All posts filed under: Gardening

Pitiful Harvest Stew {A Parable and a Recipe, of Sorts}

I pressed my thumb through the green folds. Peas, orb-like and smooth, popped, rolled over my thumb and round the sides of the metal colander. I scrubbed carrots under running water, smelling again the fresh, spring soil that embraced the tiny seeds. I remembered the bare surface of the garden bed, brown and plain. It offered hope only by its acceptance of the seed, for at planting time there is no visible proof of the promised harvest. I held the potatoes in the palm of my hand, one at a time, felt their heft. The root that’s sustained so many. I finally grew some this year: Yukon Golds and those lovely, purple “pommes de terre”. I rubbed and scrubbed the skins, set knife-blade against them and readied them for the stew. I clipped ends off of string beans and dropped them on the rest of the vegetables. In my memory, I tasted my mom’s ham and beans, a soft and salted comfort food of my childhood that she stewed in her pressure-cooker with the jiggling, …

May{Be} I Can Know God’s Will

Pollen is everywhere! As the world buds and blossoms in spring, it also burgeons with the tiny reproductive dust that clings to bees knees and makes us sneeze. Mostly it floats on May breezes inconspicuously, unseen. However, here in the northwest, for a few weeks each May, every surface is sprinkled with a fine coat of bright yellow – pine pollen. Like ground chalk or sugar sand, the tiny grains tinge every surface with a sulfur haze as if bits of the spring sunshine have come to reside on leaf, window, windshield, even the toes of my shoes. And without fail, as campers begin to air out tents and count sleeping bags in preparation for Memorial Day weekend camp-outs, the yellow dust collects on every surface and in every outdoor corner. Then, again without fail, the forecast annually predicts rain, rain, rain. Rain that will lather and rinse away the millions of pollens and spores and the last of winter’s dirt; rain that will spoil hikes and bike trips and campfire circles. The rain came …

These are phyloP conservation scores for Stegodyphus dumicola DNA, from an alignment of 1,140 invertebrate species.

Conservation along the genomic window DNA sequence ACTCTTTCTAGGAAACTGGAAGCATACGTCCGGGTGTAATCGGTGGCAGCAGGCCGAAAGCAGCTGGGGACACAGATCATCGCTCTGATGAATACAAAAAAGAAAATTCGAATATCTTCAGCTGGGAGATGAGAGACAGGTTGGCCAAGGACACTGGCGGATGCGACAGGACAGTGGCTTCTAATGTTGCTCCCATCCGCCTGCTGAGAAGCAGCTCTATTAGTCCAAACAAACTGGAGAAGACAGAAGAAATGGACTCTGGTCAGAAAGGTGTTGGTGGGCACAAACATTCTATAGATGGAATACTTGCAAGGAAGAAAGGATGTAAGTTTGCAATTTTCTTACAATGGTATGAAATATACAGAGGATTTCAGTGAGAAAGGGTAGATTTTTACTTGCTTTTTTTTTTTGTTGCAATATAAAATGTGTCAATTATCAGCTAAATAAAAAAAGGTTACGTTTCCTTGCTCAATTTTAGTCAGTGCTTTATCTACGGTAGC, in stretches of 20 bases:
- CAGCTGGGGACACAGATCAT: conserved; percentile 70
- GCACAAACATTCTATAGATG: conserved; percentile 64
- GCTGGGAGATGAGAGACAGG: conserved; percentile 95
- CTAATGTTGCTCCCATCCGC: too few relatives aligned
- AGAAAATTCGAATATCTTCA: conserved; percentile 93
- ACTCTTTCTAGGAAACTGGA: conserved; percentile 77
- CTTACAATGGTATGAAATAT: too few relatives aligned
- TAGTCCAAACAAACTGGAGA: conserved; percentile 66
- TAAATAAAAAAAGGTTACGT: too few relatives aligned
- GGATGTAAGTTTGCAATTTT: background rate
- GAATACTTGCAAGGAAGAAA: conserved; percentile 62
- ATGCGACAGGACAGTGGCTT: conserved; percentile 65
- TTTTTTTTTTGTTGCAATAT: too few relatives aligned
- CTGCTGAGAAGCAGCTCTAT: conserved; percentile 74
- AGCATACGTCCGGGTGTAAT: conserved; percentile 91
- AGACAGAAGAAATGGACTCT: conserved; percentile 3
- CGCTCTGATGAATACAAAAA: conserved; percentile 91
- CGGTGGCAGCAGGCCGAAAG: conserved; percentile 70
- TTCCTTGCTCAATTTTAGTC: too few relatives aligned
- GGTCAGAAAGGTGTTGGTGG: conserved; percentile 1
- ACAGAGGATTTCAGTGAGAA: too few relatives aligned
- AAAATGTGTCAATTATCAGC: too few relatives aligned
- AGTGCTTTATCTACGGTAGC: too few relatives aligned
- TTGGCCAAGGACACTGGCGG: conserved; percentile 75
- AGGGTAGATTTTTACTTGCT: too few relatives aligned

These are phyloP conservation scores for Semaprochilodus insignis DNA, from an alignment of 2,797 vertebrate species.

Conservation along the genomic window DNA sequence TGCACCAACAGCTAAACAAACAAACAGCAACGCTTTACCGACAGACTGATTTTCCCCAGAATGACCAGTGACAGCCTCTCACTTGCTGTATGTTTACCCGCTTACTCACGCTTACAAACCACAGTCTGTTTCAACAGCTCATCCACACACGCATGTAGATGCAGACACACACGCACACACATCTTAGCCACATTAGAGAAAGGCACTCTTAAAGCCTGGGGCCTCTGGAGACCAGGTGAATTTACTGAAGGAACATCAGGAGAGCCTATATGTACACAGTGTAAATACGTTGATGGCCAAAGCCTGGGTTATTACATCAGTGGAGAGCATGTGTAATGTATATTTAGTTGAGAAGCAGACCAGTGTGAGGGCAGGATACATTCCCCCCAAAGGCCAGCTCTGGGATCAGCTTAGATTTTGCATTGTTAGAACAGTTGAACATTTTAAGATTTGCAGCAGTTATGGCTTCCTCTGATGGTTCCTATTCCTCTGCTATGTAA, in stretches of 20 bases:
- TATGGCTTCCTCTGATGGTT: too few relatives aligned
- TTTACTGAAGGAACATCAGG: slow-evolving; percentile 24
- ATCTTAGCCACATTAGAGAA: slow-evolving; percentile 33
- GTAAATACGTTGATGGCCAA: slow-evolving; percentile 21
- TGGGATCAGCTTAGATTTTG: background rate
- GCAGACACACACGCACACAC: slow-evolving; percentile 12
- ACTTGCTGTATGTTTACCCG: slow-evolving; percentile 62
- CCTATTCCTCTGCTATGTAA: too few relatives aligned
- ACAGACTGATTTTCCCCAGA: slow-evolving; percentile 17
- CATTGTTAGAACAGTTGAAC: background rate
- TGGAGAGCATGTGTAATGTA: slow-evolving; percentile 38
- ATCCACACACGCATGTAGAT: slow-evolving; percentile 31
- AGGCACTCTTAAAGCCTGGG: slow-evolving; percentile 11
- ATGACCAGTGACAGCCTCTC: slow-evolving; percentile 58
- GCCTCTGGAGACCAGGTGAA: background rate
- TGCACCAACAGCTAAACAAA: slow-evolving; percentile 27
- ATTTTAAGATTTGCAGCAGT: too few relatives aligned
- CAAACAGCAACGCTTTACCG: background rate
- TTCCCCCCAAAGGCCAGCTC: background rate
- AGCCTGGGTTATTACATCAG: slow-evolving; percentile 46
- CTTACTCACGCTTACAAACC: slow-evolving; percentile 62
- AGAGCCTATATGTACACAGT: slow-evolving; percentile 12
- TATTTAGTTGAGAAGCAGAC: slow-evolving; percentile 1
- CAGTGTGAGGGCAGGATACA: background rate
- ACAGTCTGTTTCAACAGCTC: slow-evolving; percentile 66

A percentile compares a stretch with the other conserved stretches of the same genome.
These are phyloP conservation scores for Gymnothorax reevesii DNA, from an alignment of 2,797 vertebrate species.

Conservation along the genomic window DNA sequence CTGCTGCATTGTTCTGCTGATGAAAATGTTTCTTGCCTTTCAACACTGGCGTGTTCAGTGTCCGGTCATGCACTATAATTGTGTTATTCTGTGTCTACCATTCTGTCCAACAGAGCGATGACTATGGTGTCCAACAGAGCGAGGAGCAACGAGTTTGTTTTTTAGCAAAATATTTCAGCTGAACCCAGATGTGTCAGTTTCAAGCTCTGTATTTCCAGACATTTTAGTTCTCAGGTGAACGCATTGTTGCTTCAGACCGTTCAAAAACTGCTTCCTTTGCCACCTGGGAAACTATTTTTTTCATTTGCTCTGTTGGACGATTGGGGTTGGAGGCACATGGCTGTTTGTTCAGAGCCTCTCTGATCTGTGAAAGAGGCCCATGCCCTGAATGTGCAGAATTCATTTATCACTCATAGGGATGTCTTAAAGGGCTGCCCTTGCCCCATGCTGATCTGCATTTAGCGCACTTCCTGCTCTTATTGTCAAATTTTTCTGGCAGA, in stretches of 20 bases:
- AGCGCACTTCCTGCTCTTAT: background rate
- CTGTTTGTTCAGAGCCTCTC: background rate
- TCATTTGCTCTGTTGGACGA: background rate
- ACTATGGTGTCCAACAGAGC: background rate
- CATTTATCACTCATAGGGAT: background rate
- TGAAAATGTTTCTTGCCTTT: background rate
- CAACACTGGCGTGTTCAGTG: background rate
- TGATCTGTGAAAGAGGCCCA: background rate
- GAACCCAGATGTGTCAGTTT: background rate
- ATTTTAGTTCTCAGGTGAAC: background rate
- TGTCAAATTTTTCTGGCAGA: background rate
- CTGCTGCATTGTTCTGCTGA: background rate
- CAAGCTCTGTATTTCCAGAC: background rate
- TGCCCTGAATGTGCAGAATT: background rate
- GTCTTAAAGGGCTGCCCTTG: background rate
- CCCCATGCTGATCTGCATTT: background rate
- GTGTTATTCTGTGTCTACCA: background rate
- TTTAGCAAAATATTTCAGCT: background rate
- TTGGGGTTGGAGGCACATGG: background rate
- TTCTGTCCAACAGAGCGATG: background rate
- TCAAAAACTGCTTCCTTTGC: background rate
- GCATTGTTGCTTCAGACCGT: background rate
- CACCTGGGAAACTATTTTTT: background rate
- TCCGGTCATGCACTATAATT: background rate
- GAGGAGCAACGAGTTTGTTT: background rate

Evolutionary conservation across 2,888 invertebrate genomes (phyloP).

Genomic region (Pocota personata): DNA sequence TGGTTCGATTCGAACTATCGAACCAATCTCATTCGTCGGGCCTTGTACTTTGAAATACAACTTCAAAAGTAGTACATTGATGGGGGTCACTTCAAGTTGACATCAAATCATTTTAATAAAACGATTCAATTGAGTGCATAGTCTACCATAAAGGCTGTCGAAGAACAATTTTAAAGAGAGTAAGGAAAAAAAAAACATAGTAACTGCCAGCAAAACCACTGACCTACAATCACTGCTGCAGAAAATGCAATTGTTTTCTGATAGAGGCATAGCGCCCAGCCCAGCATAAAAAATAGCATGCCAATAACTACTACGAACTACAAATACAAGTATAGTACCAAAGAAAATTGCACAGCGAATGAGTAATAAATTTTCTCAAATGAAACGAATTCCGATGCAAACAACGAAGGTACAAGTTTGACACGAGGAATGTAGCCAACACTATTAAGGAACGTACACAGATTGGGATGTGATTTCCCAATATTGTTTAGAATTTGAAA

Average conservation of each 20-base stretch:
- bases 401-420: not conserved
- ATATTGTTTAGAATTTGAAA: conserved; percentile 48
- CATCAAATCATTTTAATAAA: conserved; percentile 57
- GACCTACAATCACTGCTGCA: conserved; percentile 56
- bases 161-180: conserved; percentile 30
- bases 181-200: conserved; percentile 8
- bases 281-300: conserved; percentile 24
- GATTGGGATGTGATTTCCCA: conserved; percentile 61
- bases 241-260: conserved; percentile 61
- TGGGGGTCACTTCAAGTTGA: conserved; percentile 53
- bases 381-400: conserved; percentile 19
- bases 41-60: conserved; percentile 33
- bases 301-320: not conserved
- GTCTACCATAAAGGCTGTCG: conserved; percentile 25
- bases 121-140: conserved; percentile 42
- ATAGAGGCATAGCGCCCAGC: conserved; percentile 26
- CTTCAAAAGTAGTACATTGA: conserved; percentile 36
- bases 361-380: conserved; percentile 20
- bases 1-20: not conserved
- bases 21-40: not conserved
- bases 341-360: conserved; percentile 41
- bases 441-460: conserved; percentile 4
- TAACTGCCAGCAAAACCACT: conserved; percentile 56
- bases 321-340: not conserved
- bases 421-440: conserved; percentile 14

May{Be} I’ll Embrace the Purpose of Pain

The trowel rests still in my hand and I sit to rest my leg, the broken and healing leg that throbs throughout the day. My fingers feel the pulse in the place on my shin where they grafted new bone into the break that wouldn’t heal: it thrums angry against the still-red perfectly drawn incision scar. But I know a secret about healing that I didn’t know before the accident. In my pre-accident life, I’d never had stitches or broken a bone or required surgery. I had my health, however little I thought of it. But this secret of bone healing, of understanding just a little bit more of this “fearfully and wonderfully made” body of mine has changed my spiritual comprehension. The secret is this: the swelling heals. The inflammation brings freshly oxygenated blood to deep parts of my leg that need it most. The rhythmic pulse-beat that I touch with fingertips tells me healing is happening. Yes, it hurts. No, I don’t like it. But because of the doctor’s skillful repair, I can …